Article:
Graduation Year


Document Type




Degree Name

Master of Science (M.S.)

Degree Granting Department

Geography, Environment and Planning

Major Professor

Kamal Alsharif, Ph.D.

Co-Major Professor

Seneshaw Tsegaye, Ph.D.

Committee Member

Philip van Beynen, Ph.D.


BMP Siting Tool, Gray-to-Green Decision Support Tool, Groundwater vulnerability modeling, Biofiltration, Urban stormwater runoff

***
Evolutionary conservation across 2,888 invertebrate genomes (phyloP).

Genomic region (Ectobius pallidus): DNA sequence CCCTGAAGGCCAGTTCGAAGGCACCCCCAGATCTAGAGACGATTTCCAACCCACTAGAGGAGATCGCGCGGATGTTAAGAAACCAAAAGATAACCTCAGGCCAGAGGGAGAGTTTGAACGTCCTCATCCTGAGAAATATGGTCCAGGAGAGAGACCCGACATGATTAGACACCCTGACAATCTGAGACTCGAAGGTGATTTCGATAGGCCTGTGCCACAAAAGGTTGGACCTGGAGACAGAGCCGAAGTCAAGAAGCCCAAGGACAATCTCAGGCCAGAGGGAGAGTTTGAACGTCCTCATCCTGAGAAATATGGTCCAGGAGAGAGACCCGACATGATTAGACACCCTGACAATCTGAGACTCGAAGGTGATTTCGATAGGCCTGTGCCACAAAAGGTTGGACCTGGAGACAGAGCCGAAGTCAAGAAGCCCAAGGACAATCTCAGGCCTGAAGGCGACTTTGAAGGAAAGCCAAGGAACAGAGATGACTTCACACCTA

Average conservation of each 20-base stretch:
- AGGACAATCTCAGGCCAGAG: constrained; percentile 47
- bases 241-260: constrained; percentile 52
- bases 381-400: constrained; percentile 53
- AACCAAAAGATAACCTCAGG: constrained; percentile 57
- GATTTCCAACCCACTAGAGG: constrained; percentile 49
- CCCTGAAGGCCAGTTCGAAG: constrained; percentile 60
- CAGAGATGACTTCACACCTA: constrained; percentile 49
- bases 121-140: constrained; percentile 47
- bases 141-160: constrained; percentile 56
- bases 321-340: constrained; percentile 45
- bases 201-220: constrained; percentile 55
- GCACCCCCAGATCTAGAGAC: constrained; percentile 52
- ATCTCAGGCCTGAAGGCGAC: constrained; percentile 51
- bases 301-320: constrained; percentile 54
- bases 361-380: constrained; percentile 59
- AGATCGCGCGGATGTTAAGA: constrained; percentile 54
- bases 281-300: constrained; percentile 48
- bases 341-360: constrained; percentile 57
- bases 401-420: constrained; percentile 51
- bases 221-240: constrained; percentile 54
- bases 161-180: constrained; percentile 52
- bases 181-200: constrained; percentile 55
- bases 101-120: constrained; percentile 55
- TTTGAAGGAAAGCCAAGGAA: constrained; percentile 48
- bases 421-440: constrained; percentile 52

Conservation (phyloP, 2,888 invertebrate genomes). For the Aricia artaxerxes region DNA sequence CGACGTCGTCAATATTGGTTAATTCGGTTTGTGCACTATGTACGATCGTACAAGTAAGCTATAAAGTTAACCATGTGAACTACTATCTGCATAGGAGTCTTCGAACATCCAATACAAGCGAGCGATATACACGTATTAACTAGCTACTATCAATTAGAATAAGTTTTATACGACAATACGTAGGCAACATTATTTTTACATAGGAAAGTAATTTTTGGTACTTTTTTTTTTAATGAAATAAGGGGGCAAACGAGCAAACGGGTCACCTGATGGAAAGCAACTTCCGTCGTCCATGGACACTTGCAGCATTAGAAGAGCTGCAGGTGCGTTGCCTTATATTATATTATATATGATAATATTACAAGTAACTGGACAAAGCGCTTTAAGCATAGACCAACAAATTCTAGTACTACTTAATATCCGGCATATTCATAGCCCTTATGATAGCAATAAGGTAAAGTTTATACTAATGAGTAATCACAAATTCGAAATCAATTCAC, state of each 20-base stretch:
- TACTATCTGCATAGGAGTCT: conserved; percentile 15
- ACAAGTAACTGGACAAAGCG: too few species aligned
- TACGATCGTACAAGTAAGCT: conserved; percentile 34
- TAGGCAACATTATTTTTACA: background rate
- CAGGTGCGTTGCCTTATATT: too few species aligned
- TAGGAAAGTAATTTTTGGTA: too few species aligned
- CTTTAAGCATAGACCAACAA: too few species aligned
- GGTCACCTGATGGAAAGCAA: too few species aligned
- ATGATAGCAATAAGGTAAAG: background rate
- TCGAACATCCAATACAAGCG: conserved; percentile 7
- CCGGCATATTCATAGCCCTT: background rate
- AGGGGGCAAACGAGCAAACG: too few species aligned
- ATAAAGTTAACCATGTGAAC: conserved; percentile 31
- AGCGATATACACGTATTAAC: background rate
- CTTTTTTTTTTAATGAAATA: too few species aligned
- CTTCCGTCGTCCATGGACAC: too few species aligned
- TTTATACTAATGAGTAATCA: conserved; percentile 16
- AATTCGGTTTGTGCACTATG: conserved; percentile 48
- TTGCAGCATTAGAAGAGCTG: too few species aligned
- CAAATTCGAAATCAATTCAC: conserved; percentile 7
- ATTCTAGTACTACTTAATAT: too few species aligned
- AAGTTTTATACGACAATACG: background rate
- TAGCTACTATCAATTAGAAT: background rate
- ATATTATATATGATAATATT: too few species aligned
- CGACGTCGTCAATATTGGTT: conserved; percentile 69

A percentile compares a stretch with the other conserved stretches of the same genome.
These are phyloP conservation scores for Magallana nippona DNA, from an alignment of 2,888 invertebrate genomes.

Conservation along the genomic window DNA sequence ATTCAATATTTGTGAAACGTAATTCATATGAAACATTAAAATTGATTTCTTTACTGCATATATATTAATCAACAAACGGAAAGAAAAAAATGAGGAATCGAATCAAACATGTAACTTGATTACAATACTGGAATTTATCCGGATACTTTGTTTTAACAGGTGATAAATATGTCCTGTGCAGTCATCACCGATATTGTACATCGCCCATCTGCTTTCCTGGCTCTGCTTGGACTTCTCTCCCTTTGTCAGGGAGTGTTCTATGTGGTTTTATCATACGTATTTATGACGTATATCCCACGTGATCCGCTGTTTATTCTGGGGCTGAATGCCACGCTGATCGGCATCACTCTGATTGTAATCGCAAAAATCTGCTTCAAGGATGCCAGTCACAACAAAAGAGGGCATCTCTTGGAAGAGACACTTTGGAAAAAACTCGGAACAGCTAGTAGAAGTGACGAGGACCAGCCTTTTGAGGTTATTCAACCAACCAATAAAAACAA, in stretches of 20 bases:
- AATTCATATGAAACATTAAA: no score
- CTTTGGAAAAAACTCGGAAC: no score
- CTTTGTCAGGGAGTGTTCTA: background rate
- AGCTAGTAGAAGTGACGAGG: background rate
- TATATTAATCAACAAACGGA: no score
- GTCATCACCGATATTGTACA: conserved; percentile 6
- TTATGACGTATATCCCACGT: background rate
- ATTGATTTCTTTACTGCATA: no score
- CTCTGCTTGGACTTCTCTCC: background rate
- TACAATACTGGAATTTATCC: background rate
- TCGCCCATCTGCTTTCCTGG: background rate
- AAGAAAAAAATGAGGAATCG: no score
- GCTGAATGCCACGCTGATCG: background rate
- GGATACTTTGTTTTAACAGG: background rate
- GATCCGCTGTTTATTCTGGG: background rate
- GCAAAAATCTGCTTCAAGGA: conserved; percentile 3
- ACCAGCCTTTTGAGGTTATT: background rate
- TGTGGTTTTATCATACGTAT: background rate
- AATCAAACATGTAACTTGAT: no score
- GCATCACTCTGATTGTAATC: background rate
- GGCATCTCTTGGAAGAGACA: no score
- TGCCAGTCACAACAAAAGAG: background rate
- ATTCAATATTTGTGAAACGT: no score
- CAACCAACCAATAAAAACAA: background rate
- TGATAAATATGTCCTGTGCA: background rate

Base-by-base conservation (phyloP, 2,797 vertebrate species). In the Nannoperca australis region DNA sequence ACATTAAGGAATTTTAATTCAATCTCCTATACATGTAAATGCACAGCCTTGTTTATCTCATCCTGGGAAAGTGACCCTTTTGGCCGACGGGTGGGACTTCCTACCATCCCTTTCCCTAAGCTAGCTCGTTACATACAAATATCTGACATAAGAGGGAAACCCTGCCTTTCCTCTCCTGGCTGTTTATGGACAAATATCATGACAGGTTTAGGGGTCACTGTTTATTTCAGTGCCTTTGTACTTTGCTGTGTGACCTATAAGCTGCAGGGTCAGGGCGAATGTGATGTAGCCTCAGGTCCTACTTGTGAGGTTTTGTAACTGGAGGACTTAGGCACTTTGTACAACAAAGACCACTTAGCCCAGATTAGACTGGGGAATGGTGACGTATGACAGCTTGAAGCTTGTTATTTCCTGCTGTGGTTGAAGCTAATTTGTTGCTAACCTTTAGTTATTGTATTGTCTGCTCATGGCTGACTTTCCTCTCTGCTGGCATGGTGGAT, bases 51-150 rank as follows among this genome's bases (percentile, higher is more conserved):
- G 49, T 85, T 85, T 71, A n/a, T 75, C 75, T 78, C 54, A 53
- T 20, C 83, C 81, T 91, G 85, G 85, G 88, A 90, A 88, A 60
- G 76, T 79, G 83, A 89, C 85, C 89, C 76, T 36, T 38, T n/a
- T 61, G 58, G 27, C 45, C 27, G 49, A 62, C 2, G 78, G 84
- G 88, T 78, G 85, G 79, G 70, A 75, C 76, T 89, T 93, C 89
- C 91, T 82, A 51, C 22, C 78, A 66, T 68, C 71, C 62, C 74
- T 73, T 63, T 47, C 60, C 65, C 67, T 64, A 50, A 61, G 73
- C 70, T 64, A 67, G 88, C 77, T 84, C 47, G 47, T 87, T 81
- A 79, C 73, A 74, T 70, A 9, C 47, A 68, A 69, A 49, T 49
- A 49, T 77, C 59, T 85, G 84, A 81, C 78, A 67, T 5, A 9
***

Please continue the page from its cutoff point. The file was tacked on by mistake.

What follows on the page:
Nonpoint source pollution captured by urban stormwater runoff is the greatest challenge for surface water quality improvements. Computer-based design tools have been developed to help mediate this issue by guiding end users through the implementation of decentralized stormwater management. The majority of these tools focus on treatment via biofiltration, yet concern regarding this treatment regime is rising. Case studies from research past clearly indicate the susceptibility of groundwater to contamination from extensive anthropogenic activity at the surface. Contaminants, such as nitrates and pathogens, are not completely removed before runoff enters the underground watercourse. Additionally, national and state legislation, which explicitly lists where neglect for groundwater quality is permissible—exacerbate concerns. This research analyzes the efficiency the BMP Siting Tool developed by the US Environmental Protection Agency and the Grey-to-Green Decision Support Tool developed by the University of South Florida. The tools were used to obtain cartographic data illustrating suitable sites for bioswales and infiltration basins throughout northern portion of Hillsborough County, Florida. This data was then integrated with the Karst Aquifer Vulnerability Index (KAVI) groundwater vulnerability model. The area of bioswales and infiltration basins that intersected areas of the KAVI model listed as ‘highly vulnerable’ or ‘moderate-to-highly vulnerable’ was calculated. This permitted an assessment of which BMP facility had the greatest sitings atop vulnerable areas, respective of the tool. The BMP Siting Tool sited 2.80% of all bioswales and 27.89% of all infiltration basins above vulnerable areas. Likewise, the Grey-to-Green Decision Support Tool sited 21.66% of all bioswales and 9.62% of all infiltration basins above vulnerable areas. These results prompted the development of a supplemental groundwater vulnerability framework to be incorporated into both tools’ analytical process.